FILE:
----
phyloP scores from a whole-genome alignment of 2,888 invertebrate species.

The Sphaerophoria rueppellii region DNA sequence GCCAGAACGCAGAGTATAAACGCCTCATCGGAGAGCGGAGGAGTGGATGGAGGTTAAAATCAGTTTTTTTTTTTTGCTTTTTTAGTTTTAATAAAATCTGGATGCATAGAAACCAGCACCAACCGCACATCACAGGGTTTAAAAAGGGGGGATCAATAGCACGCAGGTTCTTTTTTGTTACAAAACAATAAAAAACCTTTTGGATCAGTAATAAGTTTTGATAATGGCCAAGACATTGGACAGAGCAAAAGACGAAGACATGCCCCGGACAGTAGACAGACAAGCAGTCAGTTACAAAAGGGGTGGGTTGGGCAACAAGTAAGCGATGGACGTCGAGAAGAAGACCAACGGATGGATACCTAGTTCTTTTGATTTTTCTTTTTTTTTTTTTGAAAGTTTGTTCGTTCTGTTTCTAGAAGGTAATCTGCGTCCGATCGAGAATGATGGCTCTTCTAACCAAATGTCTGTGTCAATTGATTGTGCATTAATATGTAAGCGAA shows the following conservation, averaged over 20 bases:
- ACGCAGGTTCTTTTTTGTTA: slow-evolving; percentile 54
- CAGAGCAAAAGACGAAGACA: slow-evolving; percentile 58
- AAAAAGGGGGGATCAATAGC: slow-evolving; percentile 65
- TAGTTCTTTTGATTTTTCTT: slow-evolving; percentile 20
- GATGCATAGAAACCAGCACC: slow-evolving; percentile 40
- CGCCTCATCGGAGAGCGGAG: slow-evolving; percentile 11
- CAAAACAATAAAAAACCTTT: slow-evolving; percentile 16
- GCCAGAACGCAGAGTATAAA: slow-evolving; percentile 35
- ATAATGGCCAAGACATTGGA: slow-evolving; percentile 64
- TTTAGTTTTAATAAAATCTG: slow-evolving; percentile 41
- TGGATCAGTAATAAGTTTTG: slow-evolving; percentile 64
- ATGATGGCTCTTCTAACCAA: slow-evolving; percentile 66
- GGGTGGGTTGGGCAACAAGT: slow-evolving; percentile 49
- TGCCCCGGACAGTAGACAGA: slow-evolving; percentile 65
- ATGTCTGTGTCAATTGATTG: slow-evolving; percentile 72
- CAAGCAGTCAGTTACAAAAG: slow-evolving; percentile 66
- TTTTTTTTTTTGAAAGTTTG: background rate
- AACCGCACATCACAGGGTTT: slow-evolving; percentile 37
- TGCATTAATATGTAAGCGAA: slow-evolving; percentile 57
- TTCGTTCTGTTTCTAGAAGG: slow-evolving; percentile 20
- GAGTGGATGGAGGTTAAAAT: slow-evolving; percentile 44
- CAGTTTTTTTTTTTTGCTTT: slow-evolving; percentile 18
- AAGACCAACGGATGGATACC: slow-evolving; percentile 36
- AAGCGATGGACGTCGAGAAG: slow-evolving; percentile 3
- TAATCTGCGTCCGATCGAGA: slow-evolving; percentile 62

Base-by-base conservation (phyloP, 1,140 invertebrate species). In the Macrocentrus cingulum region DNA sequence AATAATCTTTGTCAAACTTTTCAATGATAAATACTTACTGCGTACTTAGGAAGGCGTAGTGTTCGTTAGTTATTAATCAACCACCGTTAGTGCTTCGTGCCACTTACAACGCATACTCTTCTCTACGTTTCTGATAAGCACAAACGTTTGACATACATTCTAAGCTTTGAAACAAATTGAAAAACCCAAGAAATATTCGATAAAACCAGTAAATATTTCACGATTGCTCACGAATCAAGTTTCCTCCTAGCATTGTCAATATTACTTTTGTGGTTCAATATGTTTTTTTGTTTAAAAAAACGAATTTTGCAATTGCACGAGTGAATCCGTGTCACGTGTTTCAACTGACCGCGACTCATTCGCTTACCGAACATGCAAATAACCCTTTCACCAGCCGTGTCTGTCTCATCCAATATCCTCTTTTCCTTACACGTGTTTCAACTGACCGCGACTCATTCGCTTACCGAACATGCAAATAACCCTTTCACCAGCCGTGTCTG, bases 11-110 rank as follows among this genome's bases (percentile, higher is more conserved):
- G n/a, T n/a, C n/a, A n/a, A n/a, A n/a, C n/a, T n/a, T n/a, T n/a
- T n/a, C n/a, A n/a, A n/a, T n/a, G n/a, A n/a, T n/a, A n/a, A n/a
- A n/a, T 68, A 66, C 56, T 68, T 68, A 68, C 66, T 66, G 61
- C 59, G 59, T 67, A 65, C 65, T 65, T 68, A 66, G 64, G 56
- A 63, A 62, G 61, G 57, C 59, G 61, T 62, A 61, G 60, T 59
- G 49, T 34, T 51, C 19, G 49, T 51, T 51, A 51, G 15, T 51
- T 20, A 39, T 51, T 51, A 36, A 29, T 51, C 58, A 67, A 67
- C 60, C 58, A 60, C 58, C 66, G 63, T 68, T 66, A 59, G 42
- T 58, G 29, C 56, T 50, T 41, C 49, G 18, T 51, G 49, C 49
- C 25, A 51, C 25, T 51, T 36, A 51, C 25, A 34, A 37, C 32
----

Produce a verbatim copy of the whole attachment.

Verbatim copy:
phyloP scores from a whole-genome alignment of 2,888 invertebrate species.

The Sphaerophoria rueppellii region DNA sequence GCCAGAACGCAGAGTATAAACGCCTCATCGGAGAGCGGAGGAGTGGATGGAGGTTAAAATCAGTTTTTTTTTTTTGCTTTTTTAGTTTTAATAAAATCTGGATGCATAGAAACCAGCACCAACCGCACATCACAGGGTTTAAAAAGGGGGGATCAATAGCACGCAGGTTCTTTTTTGTTACAAAACAATAAAAAACCTTTTGGATCAGTAATAAGTTTTGATAATGGCCAAGACATTGGACAGAGCAAAAGACGAAGACATGCCCCGGACAGTAGACAGACAAGCAGTCAGTTACAAAAGGGGTGGGTTGGGCAACAAGTAAGCGATGGACGTCGAGAAGAAGACCAACGGATGGATACCTAGTTCTTTTGATTTTTCTTTTTTTTTTTTTGAAAGTTTGTTCGTTCTGTTTCTAGAAGGTAATCTGCGTCCGATCGAGAATGATGGCTCTTCTAACCAAATGTCTGTGTCAATTGATTGTGCATTAATATGTAAGCGAA shows the following conservation, averaged over 20 bases:
- ACGCAGGTTCTTTTTTGTTA: slow-evolving; percentile 54
- CAGAGCAAAAGACGAAGACA: slow-evolving; percentile 58
- AAAAAGGGGGGATCAATAGC: slow-evolving; percentile 65
- TAGTTCTTTTGATTTTTCTT: slow-evolving; percentile 20
- GATGCATAGAAACCAGCACC: slow-evolving; percentile 40
- CGCCTCATCGGAGAGCGGAG: slow-evolving; percentile 11
- CAAAACAATAAAAAACCTTT: slow-evolving; percentile 16
- GCCAGAACGCAGAGTATAAA: slow-evolving; percentile 35
- ATAATGGCCAAGACATTGGA: slow-evolving; percentile 64
- TTTAGTTTTAATAAAATCTG: slow-evolving; percentile 41
- TGGATCAGTAATAAGTTTTG: slow-evolving; percentile 64
- ATGATGGCTCTTCTAACCAA: slow-evolving; percentile 66
- GGGTGGGTTGGGCAACAAGT: slow-evolving; percentile 49
- TGCCCCGGACAGTAGACAGA: slow-evolving; percentile 65
- ATGTCTGTGTCAATTGATTG: slow-evolving; percentile 72
- CAAGCAGTCAGTTACAAAAG: slow-evolving; percentile 66
- TTTTTTTTTTTGAAAGTTTG: background rate
- AACCGCACATCACAGGGTTT: slow-evolving; percentile 37
- TGCATTAATATGTAAGCGAA: slow-evolving; percentile 57
- TTCGTTCTGTTTCTAGAAGG: slow-evolving; percentile 20
- GAGTGGATGGAGGTTAAAAT: slow-evolving; percentile 44
- CAGTTTTTTTTTTTTGCTTT: slow-evolving; percentile 18
- AAGACCAACGGATGGATACC: slow-evolving; percentile 36
- AAGCGATGGACGTCGAGAAG: slow-evolving; percentile 3
- TAATCTGCGTCCGATCGAGA: slow-evolving; percentile 62

Base-by-base conservation (phyloP, 1,140 invertebrate species). In the Macrocentrus cingulum region DNA sequence AATAATCTTTGTCAAACTTTTCAATGATAAATACTTACTGCGTACTTAGGAAGGCGTAGTGTTCGTTAGTTATTAATCAACCACCGTTAGTGCTTCGTGCCACTTACAACGCATACTCTTCTCTACGTTTCTGATAAGCACAAACGTTTGACATACATTCTAAGCTTTGAAACAAATTGAAAAACCCAAGAAATATTCGATAAAACCAGTAAATATTTCACGATTGCTCACGAATCAAGTTTCCTCCTAGCATTGTCAATATTACTTTTGTGGTTCAATATGTTTTTTTGTTTAAAAAAACGAATTTTGCAATTGCACGAGTGAATCCGTGTCACGTGTTTCAACTGACCGCGACTCATTCGCTTACCGAACATGCAAATAACCCTTTCACCAGCCGTGTCTGTCTCATCCAATATCCTCTTTTCCTTACACGTGTTTCAACTGACCGCGACTCATTCGCTTACCGAACATGCAAATAACCCTTTCACCAGCCGTGTCTG, bases 11-110 rank as follows among this genome's bases (percentile, higher is more conserved):
- G n/a, T n/a, C n/a, A n/a, A n/a, A n/a, C n/a, T n/a, T n/a, T n/a
- T n/a, C n/a, A n/a, A n/a, T n/a, G n/a, A n/a, T n/a, A n/a, A n/a
- A n/a, T 68, A 66, C 56, T 68, T 68, A 68, C 66, T 66, G 61
- C 59, G 59, T 67, A 65, C 65, T 65, T 68, A 66, G 64, G 56
- A 63, A 62, G 61, G 57, C 59, G 61, T 62, A 61, G 60, T 59
- G 49, T 34, T 51, C 19, G 49, T 51, T 51, A 51, G 15, T 51
- T 20, A 39, T 51, T 51, A 36, A 29, T 51, C 58, A 67, A 67
- C 60, C 58, A 60, C 58, C 66, G 63, T 68, T 66, A 59, G 42
- T 58, G 29, C 56, T 50, T 41, C 49, G 18, T 51, G 49, C 49
- C 25, A 51, C 25, T 51, T 36, A 51, C 25, A 34, A 37, C 32